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This Week Marks the 30th Anniversary of ADA Day 

 The Americans with Disabilities Act (ADA) was signed into law on July 26, 1990, by President George H.W. Bush, to promote equal opportunity for individuals with disabilities in all areas of public life, including employment, education, transportation, communications, and public accommodations, as well as private places open to the public. Since then, the ADA has helped to break down barriers that formerly prohibited equal access.  

From 1990 through 2005, the ADA, through Department of Justice resolutions, has provided increased physical access to some iconic American structures, including the following:  

  • The Empire State Building, Radio City Music Hall, and Yankee Stadium in New York
  • Olympic Stadium in Atlanta
  • Colonial Williamsburg and the Natural Bridge in Virginia
  • Washington Opera in the District of Columbia
  • Jazz Fest in New Orleans
  • Duke University in North Carolina

And from 2006 to 2020, these structures are among the many the ADA made accessible to people who formerly would not have been able to participate due to physical barriers:  

  • Mount Vernon in Virginia
  • Indianapolis Motor Speedway in Indiana
  • Milwaukee Riverwalk
  • Madison Square Garden, the Schubert Theater,and Lincoln Center in New York 
  • Nationals Park in Washington, D.C.
  • Idaho State Capitol
  • Mills College in Oakland, California 

 What Is a Disability? 

According to the ADA, an individual has a disability if he or she meets the following three-prong definition: 

  • He or she has a physical or mental impairment that substantially limits one or more major life activities
  • He or she has a record of such an impairment
  • He or she is regarded as having such an impairment

The ADA’s definition was broadened by the Americans with Disabilities Act Amendments Act (ADAAA) in January 2009 because several Supreme Court cases up to 2008 had narrowly interpreted the ADA’s definition of “disability.” These rulings denied the law’s protection for many individuals with impairments such as cancer, diabetes, and epilepsy. The amendment makes it easier for individuals seeking protection under the ADA to establish that they have a disability. 

“Major life activities” includes learning, reading, thinking, and concentrating and, therefore, provides for people with learning difficulties who need special accommodations in school, work, and testing situations. If a student meets the criteria under the Individuals with Disabilities in Education Act of 2004 (IDEA), that student will qualify for protection under the ADAAA. 

What Is Covered Under the ADA? 

The ADA provides for the following accommodations: 

  1. Title I—Employment: Requires covered employers to provide reasonable accommodations, such as restructuring jobs, worksites, and workstations for accessibility, for applicants and employees with disabilities and prohibits discrimination on the basis of disability.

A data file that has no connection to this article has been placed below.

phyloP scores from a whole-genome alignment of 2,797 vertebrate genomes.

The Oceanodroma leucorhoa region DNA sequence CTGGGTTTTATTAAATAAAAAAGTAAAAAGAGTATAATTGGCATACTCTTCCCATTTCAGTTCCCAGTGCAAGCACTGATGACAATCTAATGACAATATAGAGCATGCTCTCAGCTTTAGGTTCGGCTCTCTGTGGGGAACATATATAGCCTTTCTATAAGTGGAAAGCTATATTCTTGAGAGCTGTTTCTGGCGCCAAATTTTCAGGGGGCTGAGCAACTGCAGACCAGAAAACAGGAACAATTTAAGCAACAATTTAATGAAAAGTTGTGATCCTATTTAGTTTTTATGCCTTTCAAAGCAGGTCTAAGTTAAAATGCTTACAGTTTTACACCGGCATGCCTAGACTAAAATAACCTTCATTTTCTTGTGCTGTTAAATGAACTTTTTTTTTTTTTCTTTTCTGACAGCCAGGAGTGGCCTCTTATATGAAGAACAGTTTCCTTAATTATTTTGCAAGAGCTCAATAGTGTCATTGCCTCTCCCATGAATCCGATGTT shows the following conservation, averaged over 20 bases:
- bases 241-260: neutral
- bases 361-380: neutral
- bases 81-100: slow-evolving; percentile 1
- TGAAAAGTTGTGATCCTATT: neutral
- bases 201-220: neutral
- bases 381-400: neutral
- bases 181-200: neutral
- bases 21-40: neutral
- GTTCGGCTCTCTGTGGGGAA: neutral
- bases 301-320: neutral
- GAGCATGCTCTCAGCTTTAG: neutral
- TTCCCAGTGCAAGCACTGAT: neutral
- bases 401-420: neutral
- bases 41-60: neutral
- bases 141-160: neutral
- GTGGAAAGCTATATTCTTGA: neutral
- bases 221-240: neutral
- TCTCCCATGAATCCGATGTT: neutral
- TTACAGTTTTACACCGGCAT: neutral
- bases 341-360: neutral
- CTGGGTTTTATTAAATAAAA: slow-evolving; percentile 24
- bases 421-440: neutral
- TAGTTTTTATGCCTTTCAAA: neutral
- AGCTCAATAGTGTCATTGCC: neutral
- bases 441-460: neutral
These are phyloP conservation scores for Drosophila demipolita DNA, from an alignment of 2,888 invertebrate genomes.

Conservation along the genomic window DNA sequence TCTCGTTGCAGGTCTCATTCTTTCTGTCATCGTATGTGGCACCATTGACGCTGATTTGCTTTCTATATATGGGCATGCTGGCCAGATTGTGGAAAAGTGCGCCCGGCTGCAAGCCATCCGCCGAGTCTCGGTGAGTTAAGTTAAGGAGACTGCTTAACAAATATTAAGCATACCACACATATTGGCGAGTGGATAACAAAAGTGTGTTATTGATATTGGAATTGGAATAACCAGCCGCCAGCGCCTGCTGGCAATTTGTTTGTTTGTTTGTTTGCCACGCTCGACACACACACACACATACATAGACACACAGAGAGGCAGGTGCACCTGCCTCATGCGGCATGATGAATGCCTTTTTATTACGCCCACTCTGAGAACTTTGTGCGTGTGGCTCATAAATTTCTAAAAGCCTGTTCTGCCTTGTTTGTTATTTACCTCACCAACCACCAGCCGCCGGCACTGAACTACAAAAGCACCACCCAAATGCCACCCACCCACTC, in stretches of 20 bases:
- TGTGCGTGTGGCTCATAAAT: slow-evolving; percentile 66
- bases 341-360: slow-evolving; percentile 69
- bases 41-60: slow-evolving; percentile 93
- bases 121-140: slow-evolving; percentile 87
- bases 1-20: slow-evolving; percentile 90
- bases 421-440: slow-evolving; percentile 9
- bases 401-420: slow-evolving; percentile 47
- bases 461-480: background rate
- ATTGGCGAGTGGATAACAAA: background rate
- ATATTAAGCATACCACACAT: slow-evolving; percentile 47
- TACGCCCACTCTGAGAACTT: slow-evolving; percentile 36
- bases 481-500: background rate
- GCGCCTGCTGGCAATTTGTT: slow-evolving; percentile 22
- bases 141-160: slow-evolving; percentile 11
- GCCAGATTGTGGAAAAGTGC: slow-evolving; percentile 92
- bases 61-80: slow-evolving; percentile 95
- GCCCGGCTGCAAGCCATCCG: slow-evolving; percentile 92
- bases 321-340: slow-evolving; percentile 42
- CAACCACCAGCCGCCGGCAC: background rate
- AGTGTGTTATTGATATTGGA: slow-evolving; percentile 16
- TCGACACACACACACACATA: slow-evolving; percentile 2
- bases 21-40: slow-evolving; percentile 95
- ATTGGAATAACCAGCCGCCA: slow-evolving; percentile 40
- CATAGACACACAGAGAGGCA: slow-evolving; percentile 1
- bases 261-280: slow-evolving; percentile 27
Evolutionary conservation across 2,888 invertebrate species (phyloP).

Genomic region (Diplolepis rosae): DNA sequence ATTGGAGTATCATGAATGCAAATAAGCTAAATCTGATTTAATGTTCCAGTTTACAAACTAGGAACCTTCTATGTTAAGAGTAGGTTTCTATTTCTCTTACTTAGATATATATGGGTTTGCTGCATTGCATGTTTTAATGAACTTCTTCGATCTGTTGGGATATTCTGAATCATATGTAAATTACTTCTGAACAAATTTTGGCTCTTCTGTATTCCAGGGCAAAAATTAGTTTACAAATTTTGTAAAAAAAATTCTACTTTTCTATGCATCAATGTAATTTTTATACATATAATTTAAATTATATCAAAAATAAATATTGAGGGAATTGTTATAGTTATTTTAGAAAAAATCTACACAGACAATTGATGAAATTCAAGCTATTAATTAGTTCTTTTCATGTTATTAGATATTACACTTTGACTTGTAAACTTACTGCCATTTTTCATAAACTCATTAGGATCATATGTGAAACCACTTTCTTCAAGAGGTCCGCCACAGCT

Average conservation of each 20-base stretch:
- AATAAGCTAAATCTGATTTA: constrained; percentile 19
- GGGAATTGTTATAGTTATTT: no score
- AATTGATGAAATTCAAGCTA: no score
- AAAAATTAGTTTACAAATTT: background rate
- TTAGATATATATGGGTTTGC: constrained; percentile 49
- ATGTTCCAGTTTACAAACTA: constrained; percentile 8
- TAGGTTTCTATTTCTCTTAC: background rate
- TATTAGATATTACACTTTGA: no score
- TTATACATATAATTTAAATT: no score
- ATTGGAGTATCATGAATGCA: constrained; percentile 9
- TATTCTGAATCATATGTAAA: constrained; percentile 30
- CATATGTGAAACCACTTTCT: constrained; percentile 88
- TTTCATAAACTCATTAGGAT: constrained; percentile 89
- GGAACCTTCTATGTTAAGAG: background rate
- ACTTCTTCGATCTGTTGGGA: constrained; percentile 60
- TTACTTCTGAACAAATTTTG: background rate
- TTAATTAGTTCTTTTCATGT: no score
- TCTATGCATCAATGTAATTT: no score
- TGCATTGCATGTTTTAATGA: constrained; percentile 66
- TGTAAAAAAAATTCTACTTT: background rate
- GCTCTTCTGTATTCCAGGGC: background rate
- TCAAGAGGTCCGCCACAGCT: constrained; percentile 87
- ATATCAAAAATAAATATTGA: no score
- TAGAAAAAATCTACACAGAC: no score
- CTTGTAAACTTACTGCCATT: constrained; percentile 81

2. Title II—Public Services: Public services, such as state and local government agencies and transportation authorities, are not allowed to deny services to people with disabilitiesand must make accommodations for people who need added assistance. 
  3. Title III—Public Accommodations: Title III provides that facilities such as restaurants, hotels, grocery stores, retail spaces, and privately owned transportation services must be made accessible to individuals with disabilities.
  4. Title IV—Telecommunications: Telephone services to the general public must have a telephone relay service for individuals using telecommunication devices for the deaf (TTYs) or other such devices.
  5. Title V—Miscellaneous: Title V prohibits coercing or threatening of or retaliating against people with disabilities or those attempting to aid people with disabilities in asserting their rights granted by the ADA.

For assistance or concerns, contact the Pacific ADA Center (Region 9) at (800) 949-4232 or by email 

 

Sources: ADA National Network, https://www.adapacific.org/; ADA National Network, Contact Your Region/ADA Center, https://adata.org/find-your-region; ADA.gov, https://www.ada.gov/30th_anniversary/index.html; ADA.gov, Questions and Answers About the Department of Justice’s Notice of Proposed Rulemaking to Implement the Americans with Disabilities Act Amendments Act of 2008, https://www.ada.gov/nprm_adaaa/adaaa-nprm-qa.htm; Job Accommodation Network, The Americans with Disabilities Act: A Brief Overview, https://askjan.org/articles/The-Americans-with-Disabilities-Act-A-Brief-Overview.cfm?cssearch=1946925_1 

Graphic: https://www.adaanniversary.org/media-kit-logos

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